on 18 July 2004
This is a fantastic film, but one small word of warning - the subtitling on the DVD edition is terrible. Jumpy and with large parts of conversation missing, the subtitles mar what is an otherwise flawless film, and as such I was forced to deduct a star in the rating.
I would still highly recommend this film, a dazzling picture about one man's overwelming desire to bring his vision to life - an opera house in the South American jungle.
Nearly a quarter of a century on, Fitzcarraldo has lost none of its impact. One thing which makes it still stand out so much today is its reality - not the plot, which takes a small incident from forgotten history and exaggerates it into a grandiose epic on the reality of dreams, but the fact that, with the exception of what appears to be one superior model shot in the rapids sequence, everything you see is done for real. A real ship dragged over a real mountain by real extras in a real location. In the CGi era, it's almost like watching a documentary, with Herzog literally BECOMING Fitzcarraldo as he acts out his dreams for real.
For all the fireworks between Kinski and Herzog, they bring the best out of each other: Kinski is every inch the obsessed dreamer and you really believe he HAS to bring opera to the jungle in a way that you simply can't imagine Jason Robards pulling off (Robards left the film after falling ill: from the brief extracts of his scenes with Mick Jagger to appear in the documentary Burden of Dreams - not included on the single-disc version but available separately from Criterion or in the two-disc edition from Starz - it was a blessing in disguise for the film). What's more, by the end of the movie, you really feel that Fitzcarraldo has earned his small triumph, and the wondrous smiles on the faces of Kinski and Claudia Cardinale prove that cinema's greatest weapon is the human face.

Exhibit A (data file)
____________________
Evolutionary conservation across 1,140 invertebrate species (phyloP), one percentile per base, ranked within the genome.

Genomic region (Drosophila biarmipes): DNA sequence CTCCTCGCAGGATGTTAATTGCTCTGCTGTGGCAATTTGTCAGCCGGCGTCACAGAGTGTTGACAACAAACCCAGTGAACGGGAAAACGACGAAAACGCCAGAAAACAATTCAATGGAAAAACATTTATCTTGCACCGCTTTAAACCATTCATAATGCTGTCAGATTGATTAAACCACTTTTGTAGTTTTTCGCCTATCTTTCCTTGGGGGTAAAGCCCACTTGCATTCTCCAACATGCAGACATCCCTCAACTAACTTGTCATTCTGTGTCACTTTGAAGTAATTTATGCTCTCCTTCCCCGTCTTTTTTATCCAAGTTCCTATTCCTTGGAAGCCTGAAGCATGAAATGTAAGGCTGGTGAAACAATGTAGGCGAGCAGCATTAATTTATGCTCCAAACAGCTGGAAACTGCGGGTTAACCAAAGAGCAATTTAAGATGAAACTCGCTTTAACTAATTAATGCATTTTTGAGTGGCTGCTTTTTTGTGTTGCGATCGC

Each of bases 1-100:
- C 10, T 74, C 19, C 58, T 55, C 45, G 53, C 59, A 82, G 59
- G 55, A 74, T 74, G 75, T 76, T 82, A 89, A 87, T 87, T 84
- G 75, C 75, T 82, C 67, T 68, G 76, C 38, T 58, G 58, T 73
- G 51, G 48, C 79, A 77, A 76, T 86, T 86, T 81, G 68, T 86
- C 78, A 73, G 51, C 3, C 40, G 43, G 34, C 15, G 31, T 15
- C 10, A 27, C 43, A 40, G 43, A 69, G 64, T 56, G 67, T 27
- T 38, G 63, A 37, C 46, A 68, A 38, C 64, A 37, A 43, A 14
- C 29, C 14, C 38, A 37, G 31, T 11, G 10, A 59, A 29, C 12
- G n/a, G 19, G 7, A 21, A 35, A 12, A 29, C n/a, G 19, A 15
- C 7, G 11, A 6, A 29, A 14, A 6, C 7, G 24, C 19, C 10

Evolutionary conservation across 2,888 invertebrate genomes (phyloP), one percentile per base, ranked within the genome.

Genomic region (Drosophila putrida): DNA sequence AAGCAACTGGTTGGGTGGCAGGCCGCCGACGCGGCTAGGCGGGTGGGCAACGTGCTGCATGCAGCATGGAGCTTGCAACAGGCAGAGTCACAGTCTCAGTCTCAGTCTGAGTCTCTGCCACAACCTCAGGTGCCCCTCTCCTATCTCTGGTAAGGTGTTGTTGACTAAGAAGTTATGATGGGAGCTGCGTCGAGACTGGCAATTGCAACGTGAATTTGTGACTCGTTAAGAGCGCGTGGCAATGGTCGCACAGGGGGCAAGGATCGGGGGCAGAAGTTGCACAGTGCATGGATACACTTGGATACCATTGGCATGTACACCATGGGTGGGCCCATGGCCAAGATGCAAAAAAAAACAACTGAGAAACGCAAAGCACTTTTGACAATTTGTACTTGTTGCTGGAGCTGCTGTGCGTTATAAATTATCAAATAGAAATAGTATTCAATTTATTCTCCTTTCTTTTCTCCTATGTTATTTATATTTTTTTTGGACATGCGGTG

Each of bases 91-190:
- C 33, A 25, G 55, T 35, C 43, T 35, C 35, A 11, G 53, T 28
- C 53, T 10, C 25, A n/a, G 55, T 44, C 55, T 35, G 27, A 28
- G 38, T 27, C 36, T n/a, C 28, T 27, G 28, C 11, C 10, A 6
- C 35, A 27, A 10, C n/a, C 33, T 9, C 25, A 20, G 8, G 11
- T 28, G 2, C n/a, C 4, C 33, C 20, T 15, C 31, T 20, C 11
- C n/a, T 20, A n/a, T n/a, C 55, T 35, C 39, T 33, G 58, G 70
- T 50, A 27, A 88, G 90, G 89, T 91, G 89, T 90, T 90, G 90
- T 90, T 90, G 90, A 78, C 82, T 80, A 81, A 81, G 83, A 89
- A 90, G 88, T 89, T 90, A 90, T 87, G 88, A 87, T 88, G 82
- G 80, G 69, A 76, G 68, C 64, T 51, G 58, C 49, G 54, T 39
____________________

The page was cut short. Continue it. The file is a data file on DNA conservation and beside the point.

It's just a shame that Anchor Bay's DVD misses several key lines in the subtitles from the superior German version, which meant skipping back the DVD to play it with the inferior English dub to catch the missing lines before switching back to German again, a sad blemish on an otherwise excellent disc that's repeated on the two-disc reissue from Starz that uses the same master.
Unlike the previous release from Anchor Bay (Starz is the company's new name rather than a new label), the two-disc edition does come with the infamous feature-length documentary about the making of the film, Burden of Dreams, although none of that film's copious extras to be found on the US Criterion DVD.